Poultry Farmers Respond to 'Superbug' Accusations

GERMANY - Germany's poultry industry is reeling from a health scare after an environmental organization found this week that half of all supermarket chickens in the country were contaminated with antibiotic-resistant bacteria.
calendar icon 12 January 2012
clock icon 5 minute read

An investigation of antibiotic resistant bugs on supermarket chicken meat is driving German shoppers from poultry.

German chicken farmers, already facing stiff price competition, are reeling from a health scare after the environmental group BUND, the German chapter of Friends of the Earth, claimed on Monday that it had found antibiotic-resistant bacteria in half the poultry samples it took from German supermarkets.

BUND Chairman Hubert Weigner blamed the investigation's findings on the "misuse of antibiotics" on intensive farms.

According to Deutschland Online, the environmental group said the industry standard of squeezing up to 24 chickens into a space of one square meter (11 square feet) creates inherently unhealthy conditions.

"Only massive amounts of antibiotics make that possible," said Weiger, who is calling for stricter animal welfare laws.

A European Union broiler chicken directive calls for a stocking rate of no more that 39 kilograms (86 pounds) per square meter. With chickens generally weighing about two kilograms before slaughter, that frequently means around 20 birds are crammed into that space.

Chicken farmers are in damage control.

"I haven't used antibiotics for half a year now," said Rainer Wendt, president of the National Association of Chicken Producers.

At Mr Wendt's farm in Lower Saxony, 120,000 chicks peep quietly. They're just days old, but after a month of fattening up they'll be ready to be sold as meat under the Wiesenhof brand.

Flipping through a folder of vet visits to prove his point, he said chicken farmers were abiding by regulations to minimize the use of antibiotics.

The use of drugs and medicines is regulated in Germany by the Pharmaceuticals Act, which says that antibiotics can only be used when animals become sick.

But in a factory farm, where tens of thousands of animals are housed, individual treatment is impossible. So when one chicken gets sick, they all get antibiotics.

Mr Wendt's association is compiling its own study of the use of antibiotics. "We want to create transparency and to reduce the use of drugs," he said.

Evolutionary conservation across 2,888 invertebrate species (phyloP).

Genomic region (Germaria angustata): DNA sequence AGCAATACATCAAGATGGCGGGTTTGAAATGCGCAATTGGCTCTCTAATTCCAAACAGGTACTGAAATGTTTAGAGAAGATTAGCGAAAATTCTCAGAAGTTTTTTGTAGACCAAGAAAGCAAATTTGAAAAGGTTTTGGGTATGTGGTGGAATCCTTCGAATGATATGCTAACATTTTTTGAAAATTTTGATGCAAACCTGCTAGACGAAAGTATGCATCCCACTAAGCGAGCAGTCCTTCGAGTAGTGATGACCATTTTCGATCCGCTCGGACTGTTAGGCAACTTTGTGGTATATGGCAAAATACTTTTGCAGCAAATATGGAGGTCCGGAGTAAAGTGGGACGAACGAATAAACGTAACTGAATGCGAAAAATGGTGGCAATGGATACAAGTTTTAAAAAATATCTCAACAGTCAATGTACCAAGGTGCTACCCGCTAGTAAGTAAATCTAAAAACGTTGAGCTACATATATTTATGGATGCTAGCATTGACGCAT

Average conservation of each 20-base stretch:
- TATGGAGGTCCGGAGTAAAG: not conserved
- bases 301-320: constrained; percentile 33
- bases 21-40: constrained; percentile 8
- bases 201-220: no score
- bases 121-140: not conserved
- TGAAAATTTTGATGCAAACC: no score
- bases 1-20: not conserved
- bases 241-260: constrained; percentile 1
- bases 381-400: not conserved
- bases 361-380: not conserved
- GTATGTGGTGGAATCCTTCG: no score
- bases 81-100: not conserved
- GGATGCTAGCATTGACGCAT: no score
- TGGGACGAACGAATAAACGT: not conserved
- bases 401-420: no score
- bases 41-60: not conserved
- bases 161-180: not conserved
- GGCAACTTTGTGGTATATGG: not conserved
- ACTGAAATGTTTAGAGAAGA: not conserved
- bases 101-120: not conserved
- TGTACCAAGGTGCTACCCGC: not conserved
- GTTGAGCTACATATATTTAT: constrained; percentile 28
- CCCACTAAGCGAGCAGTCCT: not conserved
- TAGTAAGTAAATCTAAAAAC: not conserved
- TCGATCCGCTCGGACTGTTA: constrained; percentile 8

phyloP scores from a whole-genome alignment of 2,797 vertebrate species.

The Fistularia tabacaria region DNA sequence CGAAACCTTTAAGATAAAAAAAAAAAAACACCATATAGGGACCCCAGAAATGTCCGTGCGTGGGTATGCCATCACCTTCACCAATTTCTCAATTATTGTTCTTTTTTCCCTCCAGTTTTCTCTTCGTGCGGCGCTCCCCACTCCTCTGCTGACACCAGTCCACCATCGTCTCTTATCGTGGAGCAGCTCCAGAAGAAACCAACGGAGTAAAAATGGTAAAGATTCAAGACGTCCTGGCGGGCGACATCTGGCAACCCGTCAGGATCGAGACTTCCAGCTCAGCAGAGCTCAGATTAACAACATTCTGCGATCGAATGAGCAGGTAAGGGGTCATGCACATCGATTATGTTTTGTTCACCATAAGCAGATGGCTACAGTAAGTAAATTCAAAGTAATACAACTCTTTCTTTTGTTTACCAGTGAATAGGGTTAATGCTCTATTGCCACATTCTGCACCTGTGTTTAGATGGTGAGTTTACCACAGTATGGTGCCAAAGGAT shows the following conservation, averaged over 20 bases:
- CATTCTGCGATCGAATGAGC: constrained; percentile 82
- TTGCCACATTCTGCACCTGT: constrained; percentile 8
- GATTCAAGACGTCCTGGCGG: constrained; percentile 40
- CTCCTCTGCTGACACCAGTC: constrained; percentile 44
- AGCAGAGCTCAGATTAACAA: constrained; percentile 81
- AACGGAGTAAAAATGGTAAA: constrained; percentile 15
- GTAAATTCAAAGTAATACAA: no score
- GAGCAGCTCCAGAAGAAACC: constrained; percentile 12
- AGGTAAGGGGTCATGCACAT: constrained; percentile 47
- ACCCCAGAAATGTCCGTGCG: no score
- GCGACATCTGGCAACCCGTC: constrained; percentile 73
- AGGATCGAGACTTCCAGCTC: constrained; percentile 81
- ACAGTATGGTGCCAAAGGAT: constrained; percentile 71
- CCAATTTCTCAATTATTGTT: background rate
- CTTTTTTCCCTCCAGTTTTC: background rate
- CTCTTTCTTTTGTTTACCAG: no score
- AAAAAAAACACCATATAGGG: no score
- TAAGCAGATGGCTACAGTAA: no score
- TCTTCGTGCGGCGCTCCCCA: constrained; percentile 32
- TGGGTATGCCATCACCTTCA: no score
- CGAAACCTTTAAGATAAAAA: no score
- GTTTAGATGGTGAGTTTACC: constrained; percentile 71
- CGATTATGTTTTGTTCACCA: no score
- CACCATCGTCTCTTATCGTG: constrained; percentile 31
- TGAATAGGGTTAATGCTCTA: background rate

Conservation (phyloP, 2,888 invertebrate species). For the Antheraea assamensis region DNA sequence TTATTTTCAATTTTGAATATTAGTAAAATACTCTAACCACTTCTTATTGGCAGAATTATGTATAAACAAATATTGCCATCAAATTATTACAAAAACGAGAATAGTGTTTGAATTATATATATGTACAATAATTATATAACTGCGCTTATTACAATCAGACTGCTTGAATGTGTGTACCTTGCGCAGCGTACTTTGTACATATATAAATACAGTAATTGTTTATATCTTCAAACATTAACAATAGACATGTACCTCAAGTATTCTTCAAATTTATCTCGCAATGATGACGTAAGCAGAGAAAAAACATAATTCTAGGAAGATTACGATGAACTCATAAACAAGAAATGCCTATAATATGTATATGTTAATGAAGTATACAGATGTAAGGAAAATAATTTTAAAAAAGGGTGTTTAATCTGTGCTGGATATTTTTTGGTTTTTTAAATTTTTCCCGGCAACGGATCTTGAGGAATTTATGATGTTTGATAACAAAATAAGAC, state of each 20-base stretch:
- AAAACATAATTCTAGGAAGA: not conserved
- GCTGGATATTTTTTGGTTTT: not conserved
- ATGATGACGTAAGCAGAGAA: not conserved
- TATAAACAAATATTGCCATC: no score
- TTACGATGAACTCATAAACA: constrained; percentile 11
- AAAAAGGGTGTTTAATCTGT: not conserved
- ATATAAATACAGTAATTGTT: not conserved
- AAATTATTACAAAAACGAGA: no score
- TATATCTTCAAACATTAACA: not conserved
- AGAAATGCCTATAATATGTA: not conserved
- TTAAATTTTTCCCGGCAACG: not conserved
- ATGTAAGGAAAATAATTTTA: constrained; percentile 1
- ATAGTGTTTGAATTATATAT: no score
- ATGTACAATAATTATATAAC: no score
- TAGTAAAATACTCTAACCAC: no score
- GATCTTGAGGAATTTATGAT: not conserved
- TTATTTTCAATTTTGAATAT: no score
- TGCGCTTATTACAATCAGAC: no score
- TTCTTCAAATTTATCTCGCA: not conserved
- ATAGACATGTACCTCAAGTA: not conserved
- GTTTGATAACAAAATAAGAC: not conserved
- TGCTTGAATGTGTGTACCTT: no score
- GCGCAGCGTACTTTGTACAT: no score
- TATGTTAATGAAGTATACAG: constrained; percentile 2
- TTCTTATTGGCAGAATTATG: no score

To avoid resorting to antibiotics, he said chicken farmers need to give their birds food additives to improve their immune systems; carefully control room temperatures; and follow hygiene standards.

But it's ultimately a question of cost.

"For one kilo chicken I earn five cents, and that doesn't take into account my investment costs. With prices like these, I can't work any differently," he said.

"Consumers want cheap meat and they're not willing to pay more for quality."

A November study by the environment ministry of the state of North Rhine-Westphalia, the first to systematically review antibiotic use in chicken breeding in Germany, found that only organic farms were free of antibiotics.

"But our products have a price," said Volker Rahm, who has an organic farm with some 200 chickens in Dusseldorf.

Mr Rahm's chickens have an outdoor enclosure with plenty of room to move around. They eat organic feed and it takes three months for them to grow big enough to be sold as meat.

"That's why one of our chickens costs 20 euros ($25.52) and not 4 euros," he said.

The market share of organic chicken in Germany is just 1 percent and hasn't risen in years.

Officials said the bacteria discovered on supermarket chicken poses no danger to consumers if they observe basic precautions.

"You should wash your hands after you cut up the meat and shouldn't then use the knife to chop vegetables," said Sabine Klein from the North Rhine-Westphalia consumer advice center.

She added that it is also important to thoroughly clean counters and sinks after any contact with raw meat, and to cook meat completely.

"There are antibiotic-resistant germs all around us. That's due to excessive use of antibiotics in animal farming, as well as in the medical treatment of humans," said Ms Klein.

She said it wasn't yet established that factory farming practices were the source of antibiotic-resistant bacteria on German chicken meat.

"It could be, but it's not certain," she said. "Just because the bacteria were found on the meat does not automatically mean it's the fault of the farmer."

"This can't continue. What we need is more effective protections for animals."

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